North Korea confirms 21 new deaths as it battles COVID-19

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North Korea on Saturday reported 21 new deaths and 174,440 more people with fever symptoms as the country scrambled to slow down. the spread of COVID-19 among its unvaccinated population.

The new deaths and cases, which were from Friday, brought the total number to 27 deaths and 524,440 illnesses amid a rapid spread of the fever since late April. North Korea said 243,630 people had recovered and 280,810 remained in quarantine. State media did not specify how many of the fever cases and deaths were confirmed as COVID-19 infections.

The country imposed nationwide lockdowns on Thursday after confirming its first COVID-19 cases since the start of the pandemic. He had previously upheld for more than two years a widely disputed claim of a perfect record that warded off the virus that has spread to almost every corner of the world.

North Korean leader Kim Jong Un, during a meeting on anti-virus strategies on Saturday, described the outbreak as a historic “major disruption” and called for unity between the government and the people to stabilize the outbreak as quickly as possible.

Expressing optimism that the country could control the outbreak, Kim said most transmissions occur within communities that are isolated from one another and do not spread from one region to another. Since Thursday, the country has imposed stricter precautionary measures aimed at restricting the movement of people and supplies between cities and counties, but state media descriptions of the steps indicate people are not confined to their homes.

Experts say the failure to control the spread of COVID-19 could have devastating consequences in North Korea, considering the country’s poor health care system and its 26 million people largely unvaccinated.

Tests of virus samples collected on Sunday from an unspecified number of people with a fever in the country’s capital, Pyongyang, confirmed they were infected with the omicron variant, state media said. So far, the country has officially confirmed one death related to an omicron infection.

virus outbreak japan north korea
A passerby walks past a screen showing an image of North Korean leader Kim Jong Un wearing a face mask on a television news program in Tokyo, Friday, May 13, 2022.

Shuji Kajiyama/AP


Short of vaccines, antiviral pills, intensive care units and other important health tools to combat the virus, North Korea’s pandemic response will mostly consist of isolating people with symptoms in designated shelters, experts say.

North Korea does not have the technological and other resources to impose extreme lockdowns like China, which has locked down entire cities and confined residents to their homes, nor could it afford to do so at the risk of triggering further shock to a fragile economy. , said. Hong Min, an analyst at the Korea Institute for National Unification in Seoul.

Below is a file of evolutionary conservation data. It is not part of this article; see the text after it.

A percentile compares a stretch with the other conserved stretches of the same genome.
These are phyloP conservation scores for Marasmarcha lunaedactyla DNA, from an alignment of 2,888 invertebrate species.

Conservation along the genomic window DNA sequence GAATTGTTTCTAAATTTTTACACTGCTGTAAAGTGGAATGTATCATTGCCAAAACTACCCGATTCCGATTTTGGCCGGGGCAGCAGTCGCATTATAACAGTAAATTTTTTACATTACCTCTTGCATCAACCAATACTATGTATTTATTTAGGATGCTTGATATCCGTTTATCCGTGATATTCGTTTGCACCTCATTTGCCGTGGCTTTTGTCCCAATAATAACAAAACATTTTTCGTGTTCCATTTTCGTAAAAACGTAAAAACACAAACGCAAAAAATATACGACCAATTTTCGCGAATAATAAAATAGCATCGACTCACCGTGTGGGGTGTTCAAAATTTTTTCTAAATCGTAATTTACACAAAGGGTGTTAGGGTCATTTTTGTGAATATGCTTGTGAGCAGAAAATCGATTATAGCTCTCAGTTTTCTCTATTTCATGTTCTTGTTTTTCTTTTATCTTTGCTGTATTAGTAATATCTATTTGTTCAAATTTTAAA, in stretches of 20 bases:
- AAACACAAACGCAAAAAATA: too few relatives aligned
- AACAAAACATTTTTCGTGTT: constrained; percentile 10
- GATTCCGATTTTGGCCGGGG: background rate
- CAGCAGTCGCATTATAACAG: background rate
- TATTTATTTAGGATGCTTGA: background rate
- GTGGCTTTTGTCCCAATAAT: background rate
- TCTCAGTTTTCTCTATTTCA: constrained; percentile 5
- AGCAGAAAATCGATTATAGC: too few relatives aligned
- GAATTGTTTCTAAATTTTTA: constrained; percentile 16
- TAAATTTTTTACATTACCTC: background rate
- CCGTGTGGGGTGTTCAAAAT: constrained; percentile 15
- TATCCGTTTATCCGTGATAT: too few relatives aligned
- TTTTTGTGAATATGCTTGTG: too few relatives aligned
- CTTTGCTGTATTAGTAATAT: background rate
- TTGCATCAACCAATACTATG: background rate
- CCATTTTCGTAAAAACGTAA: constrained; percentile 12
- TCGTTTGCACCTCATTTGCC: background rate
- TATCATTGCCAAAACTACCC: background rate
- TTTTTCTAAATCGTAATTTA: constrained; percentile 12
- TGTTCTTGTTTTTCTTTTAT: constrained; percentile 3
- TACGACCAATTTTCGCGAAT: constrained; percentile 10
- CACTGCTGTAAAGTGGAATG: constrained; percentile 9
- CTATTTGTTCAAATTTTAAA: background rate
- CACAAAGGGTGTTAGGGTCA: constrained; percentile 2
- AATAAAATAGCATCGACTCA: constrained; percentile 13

While calling for stricter preventive measures to curb the spread of COVID-19, Kim also stressed that the country’s economic goals must be met, which likely means large groups will continue to gather at agricultural, industrial and construction sites.

It is unusual for isolated North Korea to admit to an outbreak of any infectious disease, let alone one as threatening as COVID-19, as it is intensely proud and sensitive to outside perceptions of its self-styled “socialist utopia.” But experts disagree on whether the North’s announcement of the outbreak communicates a willingness to receive outside help.

The country had rejected millions of doses offered by the UN-backed COVAX distribution program, possibly due to concerns about the international monitoring requirements attached to those injections.

North Korea has a higher tolerance for civilian suffering than most other nations, and some experts say the country may be willing to accept a certain level of death to gain immunity through infection, rather than receiving vaccines and other outside help.

South Korea’s new conservative government led by President Yoon Suk Yeol, who took office on Tuesday, has offered to send vaccines and other medical supplies to North Korea on humanitarian grounds, but Seoul officials say North Korea has not asked. help so far.

The viral spread may have accelerated after a few tens of thousands of civilians and troops gathered for a massive military parade in Pyongyang on April 25, where Kim took center stage and displayed the most powerful missiles from his military nuclear program.

After maintaining one of the world’s strictest border closures for two years to protect its failing health care system, North Korea reopened rail freight traffic with China in February ostensibly to ease pressure on its economy. But China confirmed the closure of the route last month as it battled COVID-19 outbreaks in border areas.

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